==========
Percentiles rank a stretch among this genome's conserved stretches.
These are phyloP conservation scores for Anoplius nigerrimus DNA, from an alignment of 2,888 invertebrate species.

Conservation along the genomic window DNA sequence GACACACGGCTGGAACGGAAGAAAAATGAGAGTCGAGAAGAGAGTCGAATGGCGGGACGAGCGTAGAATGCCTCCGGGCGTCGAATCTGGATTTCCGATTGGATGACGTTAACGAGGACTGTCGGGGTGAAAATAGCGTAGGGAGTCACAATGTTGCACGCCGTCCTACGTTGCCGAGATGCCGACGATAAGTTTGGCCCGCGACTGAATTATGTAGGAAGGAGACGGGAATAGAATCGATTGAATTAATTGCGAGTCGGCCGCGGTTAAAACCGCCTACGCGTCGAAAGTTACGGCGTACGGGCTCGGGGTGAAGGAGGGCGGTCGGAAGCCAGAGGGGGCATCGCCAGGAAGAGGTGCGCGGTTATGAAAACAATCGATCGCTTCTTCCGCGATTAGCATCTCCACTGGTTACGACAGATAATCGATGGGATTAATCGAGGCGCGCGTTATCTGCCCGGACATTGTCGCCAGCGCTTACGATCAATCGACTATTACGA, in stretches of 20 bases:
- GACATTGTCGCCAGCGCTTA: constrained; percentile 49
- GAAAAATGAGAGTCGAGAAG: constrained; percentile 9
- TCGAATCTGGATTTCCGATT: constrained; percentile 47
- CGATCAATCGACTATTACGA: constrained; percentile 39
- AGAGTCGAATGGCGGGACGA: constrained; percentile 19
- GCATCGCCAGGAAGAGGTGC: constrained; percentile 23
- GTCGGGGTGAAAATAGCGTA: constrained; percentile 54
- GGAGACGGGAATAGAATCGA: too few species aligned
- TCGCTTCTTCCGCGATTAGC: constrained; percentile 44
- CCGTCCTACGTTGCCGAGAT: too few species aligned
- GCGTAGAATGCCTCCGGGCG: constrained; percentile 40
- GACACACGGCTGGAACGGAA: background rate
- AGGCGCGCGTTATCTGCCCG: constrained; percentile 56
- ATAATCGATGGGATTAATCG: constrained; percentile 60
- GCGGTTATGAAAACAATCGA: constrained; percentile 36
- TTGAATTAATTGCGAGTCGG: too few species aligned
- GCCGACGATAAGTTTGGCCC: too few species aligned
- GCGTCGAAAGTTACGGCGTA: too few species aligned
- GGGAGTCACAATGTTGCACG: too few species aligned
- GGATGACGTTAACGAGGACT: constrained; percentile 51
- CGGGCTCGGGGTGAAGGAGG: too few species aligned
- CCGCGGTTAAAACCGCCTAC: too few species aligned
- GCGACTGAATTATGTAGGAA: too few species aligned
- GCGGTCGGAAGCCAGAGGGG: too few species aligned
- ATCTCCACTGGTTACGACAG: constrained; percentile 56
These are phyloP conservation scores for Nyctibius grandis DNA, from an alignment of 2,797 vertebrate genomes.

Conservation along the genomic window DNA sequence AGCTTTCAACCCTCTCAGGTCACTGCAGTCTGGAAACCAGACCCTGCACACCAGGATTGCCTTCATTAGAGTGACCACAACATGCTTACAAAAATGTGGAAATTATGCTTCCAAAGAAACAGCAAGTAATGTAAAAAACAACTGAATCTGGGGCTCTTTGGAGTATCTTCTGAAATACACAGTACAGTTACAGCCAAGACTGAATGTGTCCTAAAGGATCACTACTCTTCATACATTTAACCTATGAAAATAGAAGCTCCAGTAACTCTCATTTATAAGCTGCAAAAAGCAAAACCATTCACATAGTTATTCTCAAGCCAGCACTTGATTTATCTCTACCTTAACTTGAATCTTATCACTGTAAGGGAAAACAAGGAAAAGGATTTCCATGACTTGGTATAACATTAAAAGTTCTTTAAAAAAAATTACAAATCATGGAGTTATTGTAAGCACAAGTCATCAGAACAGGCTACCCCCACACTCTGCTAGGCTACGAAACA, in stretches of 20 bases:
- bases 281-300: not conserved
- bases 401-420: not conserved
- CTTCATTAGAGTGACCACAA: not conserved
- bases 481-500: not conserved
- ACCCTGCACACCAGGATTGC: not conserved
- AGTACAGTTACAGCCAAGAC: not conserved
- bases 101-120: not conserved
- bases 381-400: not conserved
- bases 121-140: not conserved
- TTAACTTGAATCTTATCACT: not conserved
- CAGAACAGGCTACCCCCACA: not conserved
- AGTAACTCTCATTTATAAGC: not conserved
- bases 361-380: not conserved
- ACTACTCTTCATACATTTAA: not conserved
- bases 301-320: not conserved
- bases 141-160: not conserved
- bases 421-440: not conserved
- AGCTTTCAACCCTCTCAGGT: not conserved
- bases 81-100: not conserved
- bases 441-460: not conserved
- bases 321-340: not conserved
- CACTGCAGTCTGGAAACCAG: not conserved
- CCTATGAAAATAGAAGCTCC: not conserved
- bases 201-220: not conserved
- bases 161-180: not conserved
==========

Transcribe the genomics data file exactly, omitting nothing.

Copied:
Percentiles rank a stretch among this genome's conserved stretches.
These are phyloP conservation scores for Anoplius nigerrimus DNA, from an alignment of 2,888 invertebrate species.

Conservation along the genomic window DNA sequence GACACACGGCTGGAACGGAAGAAAAATGAGAGTCGAGAAGAGAGTCGAATGGCGGGACGAGCGTAGAATGCCTCCGGGCGTCGAATCTGGATTTCCGATTGGATGACGTTAACGAGGACTGTCGGGGTGAAAATAGCGTAGGGAGTCACAATGTTGCACGCCGTCCTACGTTGCCGAGATGCCGACGATAAGTTTGGCCCGCGACTGAATTATGTAGGAAGGAGACGGGAATAGAATCGATTGAATTAATTGCGAGTCGGCCGCGGTTAAAACCGCCTACGCGTCGAAAGTTACGGCGTACGGGCTCGGGGTGAAGGAGGGCGGTCGGAAGCCAGAGGGGGCATCGCCAGGAAGAGGTGCGCGGTTATGAAAACAATCGATCGCTTCTTCCGCGATTAGCATCTCCACTGGTTACGACAGATAATCGATGGGATTAATCGAGGCGCGCGTTATCTGCCCGGACATTGTCGCCAGCGCTTACGATCAATCGACTATTACGA, in stretches of 20 bases:
- GACATTGTCGCCAGCGCTTA: constrained; percentile 49
- GAAAAATGAGAGTCGAGAAG: constrained; percentile 9
- TCGAATCTGGATTTCCGATT: constrained; percentile 47
- CGATCAATCGACTATTACGA: constrained; percentile 39
- AGAGTCGAATGGCGGGACGA: constrained; percentile 19
- GCATCGCCAGGAAGAGGTGC: constrained; percentile 23
- GTCGGGGTGAAAATAGCGTA: constrained; percentile 54
- GGAGACGGGAATAGAATCGA: too few species aligned
- TCGCTTCTTCCGCGATTAGC: constrained; percentile 44
- CCGTCCTACGTTGCCGAGAT: too few species aligned
- GCGTAGAATGCCTCCGGGCG: constrained; percentile 40
- GACACACGGCTGGAACGGAA: background rate
- AGGCGCGCGTTATCTGCCCG: constrained; percentile 56
- ATAATCGATGGGATTAATCG: constrained; percentile 60
- GCGGTTATGAAAACAATCGA: constrained; percentile 36
- TTGAATTAATTGCGAGTCGG: too few species aligned
- GCCGACGATAAGTTTGGCCC: too few species aligned
- GCGTCGAAAGTTACGGCGTA: too few species aligned
- GGGAGTCACAATGTTGCACG: too few species aligned
- GGATGACGTTAACGAGGACT: constrained; percentile 51
- CGGGCTCGGGGTGAAGGAGG: too few species aligned
- CCGCGGTTAAAACCGCCTAC: too few species aligned
- GCGACTGAATTATGTAGGAA: too few species aligned
- GCGGTCGGAAGCCAGAGGGG: too few species aligned
- ATCTCCACTGGTTACGACAG: constrained; percentile 56
These are phyloP conservation scores for Nyctibius grandis DNA, from an alignment of 2,797 vertebrate genomes.

Conservation along the genomic window DNA sequence AGCTTTCAACCCTCTCAGGTCACTGCAGTCTGGAAACCAGACCCTGCACACCAGGATTGCCTTCATTAGAGTGACCACAACATGCTTACAAAAATGTGGAAATTATGCTTCCAAAGAAACAGCAAGTAATGTAAAAAACAACTGAATCTGGGGCTCTTTGGAGTATCTTCTGAAATACACAGTACAGTTACAGCCAAGACTGAATGTGTCCTAAAGGATCACTACTCTTCATACATTTAACCTATGAAAATAGAAGCTCCAGTAACTCTCATTTATAAGCTGCAAAAAGCAAAACCATTCACATAGTTATTCTCAAGCCAGCACTTGATTTATCTCTACCTTAACTTGAATCTTATCACTGTAAGGGAAAACAAGGAAAAGGATTTCCATGACTTGGTATAACATTAAAAGTTCTTTAAAAAAAATTACAAATCATGGAGTTATTGTAAGCACAAGTCATCAGAACAGGCTACCCCCACACTCTGCTAGGCTACGAAACA, in stretches of 20 bases:
- bases 281-300: not conserved
- bases 401-420: not conserved
- CTTCATTAGAGTGACCACAA: not conserved
- bases 481-500: not conserved
- ACCCTGCACACCAGGATTGC: not conserved
- AGTACAGTTACAGCCAAGAC: not conserved
- bases 101-120: not conserved
- bases 381-400: not conserved
- bases 121-140: not conserved
- TTAACTTGAATCTTATCACT: not conserved
- CAGAACAGGCTACCCCCACA: not conserved
- AGTAACTCTCATTTATAAGC: not conserved
- bases 361-380: not conserved
- ACTACTCTTCATACATTTAA: not conserved
- bases 301-320: not conserved
- bases 141-160: not conserved
- bases 421-440: not conserved
- AGCTTTCAACCCTCTCAGGT: not conserved
- bases 81-100: not conserved
- bases 441-460: not conserved
- bases 321-340: not conserved
- CACTGCAGTCTGGAAACCAG: not conserved
- CCTATGAAAATAGAAGCTCC: not conserved
- bases 201-220: not conserved
- bases 161-180: not conserved